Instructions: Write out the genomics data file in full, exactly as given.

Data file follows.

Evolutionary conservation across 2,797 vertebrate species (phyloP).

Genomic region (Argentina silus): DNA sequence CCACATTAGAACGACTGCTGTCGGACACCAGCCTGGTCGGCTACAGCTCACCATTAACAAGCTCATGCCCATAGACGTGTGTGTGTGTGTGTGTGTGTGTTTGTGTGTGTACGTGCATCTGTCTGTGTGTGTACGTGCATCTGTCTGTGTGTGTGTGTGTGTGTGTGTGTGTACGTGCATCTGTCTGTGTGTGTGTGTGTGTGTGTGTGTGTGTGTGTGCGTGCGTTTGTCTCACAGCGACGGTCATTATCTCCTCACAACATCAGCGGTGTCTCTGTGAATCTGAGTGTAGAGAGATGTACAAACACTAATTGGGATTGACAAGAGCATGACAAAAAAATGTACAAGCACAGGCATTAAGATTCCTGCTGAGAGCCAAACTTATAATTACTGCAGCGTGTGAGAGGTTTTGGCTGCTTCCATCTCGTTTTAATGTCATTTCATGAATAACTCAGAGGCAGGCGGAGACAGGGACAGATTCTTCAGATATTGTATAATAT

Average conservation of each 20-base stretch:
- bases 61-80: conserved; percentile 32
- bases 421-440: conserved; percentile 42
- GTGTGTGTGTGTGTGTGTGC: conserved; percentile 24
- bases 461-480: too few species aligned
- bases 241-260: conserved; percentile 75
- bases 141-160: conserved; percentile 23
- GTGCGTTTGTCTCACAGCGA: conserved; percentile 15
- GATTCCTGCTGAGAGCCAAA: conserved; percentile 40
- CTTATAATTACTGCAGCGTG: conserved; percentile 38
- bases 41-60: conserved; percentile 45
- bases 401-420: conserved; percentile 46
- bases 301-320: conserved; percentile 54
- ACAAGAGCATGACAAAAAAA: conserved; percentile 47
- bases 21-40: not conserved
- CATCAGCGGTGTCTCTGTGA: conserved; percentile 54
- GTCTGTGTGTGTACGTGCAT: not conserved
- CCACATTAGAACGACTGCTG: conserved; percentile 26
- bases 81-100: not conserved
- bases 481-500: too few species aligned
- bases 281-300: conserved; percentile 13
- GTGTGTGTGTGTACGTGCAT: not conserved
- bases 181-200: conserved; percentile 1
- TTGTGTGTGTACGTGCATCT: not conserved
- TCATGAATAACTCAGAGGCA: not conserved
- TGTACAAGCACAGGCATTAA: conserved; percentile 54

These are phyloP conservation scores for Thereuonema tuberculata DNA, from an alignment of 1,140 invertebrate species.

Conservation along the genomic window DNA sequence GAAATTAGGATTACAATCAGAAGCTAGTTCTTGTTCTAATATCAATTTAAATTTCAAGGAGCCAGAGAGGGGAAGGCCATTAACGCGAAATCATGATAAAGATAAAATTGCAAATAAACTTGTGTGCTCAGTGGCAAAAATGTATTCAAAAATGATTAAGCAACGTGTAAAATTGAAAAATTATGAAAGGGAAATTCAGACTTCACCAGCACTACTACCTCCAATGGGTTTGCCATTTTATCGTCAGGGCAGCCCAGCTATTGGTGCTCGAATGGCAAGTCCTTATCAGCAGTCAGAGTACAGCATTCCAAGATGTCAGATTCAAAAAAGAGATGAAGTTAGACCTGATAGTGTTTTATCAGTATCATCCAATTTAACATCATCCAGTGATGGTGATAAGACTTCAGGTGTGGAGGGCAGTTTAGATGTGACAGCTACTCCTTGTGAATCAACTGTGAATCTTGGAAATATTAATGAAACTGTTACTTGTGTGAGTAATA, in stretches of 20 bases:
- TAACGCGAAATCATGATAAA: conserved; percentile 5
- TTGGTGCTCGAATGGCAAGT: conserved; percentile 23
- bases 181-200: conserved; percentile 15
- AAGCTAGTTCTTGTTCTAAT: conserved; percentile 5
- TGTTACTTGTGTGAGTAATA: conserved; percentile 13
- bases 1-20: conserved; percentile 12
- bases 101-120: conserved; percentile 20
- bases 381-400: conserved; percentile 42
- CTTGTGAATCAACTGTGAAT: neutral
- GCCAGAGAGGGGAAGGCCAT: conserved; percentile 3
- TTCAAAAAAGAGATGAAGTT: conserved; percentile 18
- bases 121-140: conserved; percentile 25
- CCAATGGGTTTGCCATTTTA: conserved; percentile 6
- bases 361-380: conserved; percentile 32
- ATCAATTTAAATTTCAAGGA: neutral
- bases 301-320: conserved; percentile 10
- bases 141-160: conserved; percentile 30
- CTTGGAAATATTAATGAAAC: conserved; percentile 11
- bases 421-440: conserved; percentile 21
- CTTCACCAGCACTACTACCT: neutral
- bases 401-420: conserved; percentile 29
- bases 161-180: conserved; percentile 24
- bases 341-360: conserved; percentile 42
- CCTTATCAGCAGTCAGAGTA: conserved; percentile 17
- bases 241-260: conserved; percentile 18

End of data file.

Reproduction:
Evolutionary conservation across 2,797 vertebrate species (phyloP).

Genomic region (Argentina silus): DNA sequence CCACATTAGAACGACTGCTGTCGGACACCAGCCTGGTCGGCTACAGCTCACCATTAACAAGCTCATGCCCATAGACGTGTGTGTGTGTGTGTGTGTGTGTTTGTGTGTGTACGTGCATCTGTCTGTGTGTGTACGTGCATCTGTCTGTGTGTGTGTGTGTGTGTGTGTGTGTACGTGCATCTGTCTGTGTGTGTGTGTGTGTGTGTGTGTGTGTGTGTGCGTGCGTTTGTCTCACAGCGACGGTCATTATCTCCTCACAACATCAGCGGTGTCTCTGTGAATCTGAGTGTAGAGAGATGTACAAACACTAATTGGGATTGACAAGAGCATGACAAAAAAATGTACAAGCACAGGCATTAAGATTCCTGCTGAGAGCCAAACTTATAATTACTGCAGCGTGTGAGAGGTTTTGGCTGCTTCCATCTCGTTTTAATGTCATTTCATGAATAACTCAGAGGCAGGCGGAGACAGGGACAGATTCTTCAGATATTGTATAATAT

Average conservation of each 20-base stretch:
- bases 61-80: conserved; percentile 32
- bases 421-440: conserved; percentile 42
- GTGTGTGTGTGTGTGTGTGC: conserved; percentile 24
- bases 461-480: too few species aligned
- bases 241-260: conserved; percentile 75
- bases 141-160: conserved; percentile 23
- GTGCGTTTGTCTCACAGCGA: conserved; percentile 15
- GATTCCTGCTGAGAGCCAAA: conserved; percentile 40
- CTTATAATTACTGCAGCGTG: conserved; percentile 38
- bases 41-60: conserved; percentile 45
- bases 401-420: conserved; percentile 46
- bases 301-320: conserved; percentile 54
- ACAAGAGCATGACAAAAAAA: conserved; percentile 47
- bases 21-40: not conserved
- CATCAGCGGTGTCTCTGTGA: conserved; percentile 54
- GTCTGTGTGTGTACGTGCAT: not conserved
- CCACATTAGAACGACTGCTG: conserved; percentile 26
- bases 81-100: not conserved
- bases 481-500: too few species aligned
- bases 281-300: conserved; percentile 13
- GTGTGTGTGTGTACGTGCAT: not conserved
- bases 181-200: conserved; percentile 1
- TTGTGTGTGTACGTGCATCT: not conserved
- TCATGAATAACTCAGAGGCA: not conserved
- TGTACAAGCACAGGCATTAA: conserved; percentile 54

These are phyloP conservation scores for Thereuonema tuberculata DNA, from an alignment of 1,140 invertebrate species.

Conservation along the genomic window DNA sequence GAAATTAGGATTACAATCAGAAGCTAGTTCTTGTTCTAATATCAATTTAAATTTCAAGGAGCCAGAGAGGGGAAGGCCATTAACGCGAAATCATGATAAAGATAAAATTGCAAATAAACTTGTGTGCTCAGTGGCAAAAATGTATTCAAAAATGATTAAGCAACGTGTAAAATTGAAAAATTATGAAAGGGAAATTCAGACTTCACCAGCACTACTACCTCCAATGGGTTTGCCATTTTATCGTCAGGGCAGCCCAGCTATTGGTGCTCGAATGGCAAGTCCTTATCAGCAGTCAGAGTACAGCATTCCAAGATGTCAGATTCAAAAAAGAGATGAAGTTAGACCTGATAGTGTTTTATCAGTATCATCCAATTTAACATCATCCAGTGATGGTGATAAGACTTCAGGTGTGGAGGGCAGTTTAGATGTGACAGCTACTCCTTGTGAATCAACTGTGAATCTTGGAAATATTAATGAAACTGTTACTTGTGTGAGTAATA, in stretches of 20 bases:
- TAACGCGAAATCATGATAAA: conserved; percentile 5
- TTGGTGCTCGAATGGCAAGT: conserved; percentile 23
- bases 181-200: conserved; percentile 15
- AAGCTAGTTCTTGTTCTAAT: conserved; percentile 5
- TGTTACTTGTGTGAGTAATA: conserved; percentile 13
- bases 1-20: conserved; percentile 12
- bases 101-120: conserved; percentile 20
- bases 381-400: conserved; percentile 42
- CTTGTGAATCAACTGTGAAT: neutral
- GCCAGAGAGGGGAAGGCCAT: conserved; percentile 3
- TTCAAAAAAGAGATGAAGTT: conserved; percentile 18
- bases 121-140: conserved; percentile 25
- CCAATGGGTTTGCCATTTTA: conserved; percentile 6
- bases 361-380: conserved; percentile 32
- ATCAATTTAAATTTCAAGGA: neutral
- bases 301-320: conserved; percentile 10
- bases 141-160: conserved; percentile 30
- CTTGGAAATATTAATGAAAC: conserved; percentile 11
- bases 421-440: conserved; percentile 21
- CTTCACCAGCACTACTACCT: neutral
- bases 401-420: conserved; percentile 29
- bases 161-180: conserved; percentile 24
- bases 341-360: conserved; percentile 42
- CCTTATCAGCAGTCAGAGTA: conserved; percentile 17
- bases 241-260: conserved; percentile 18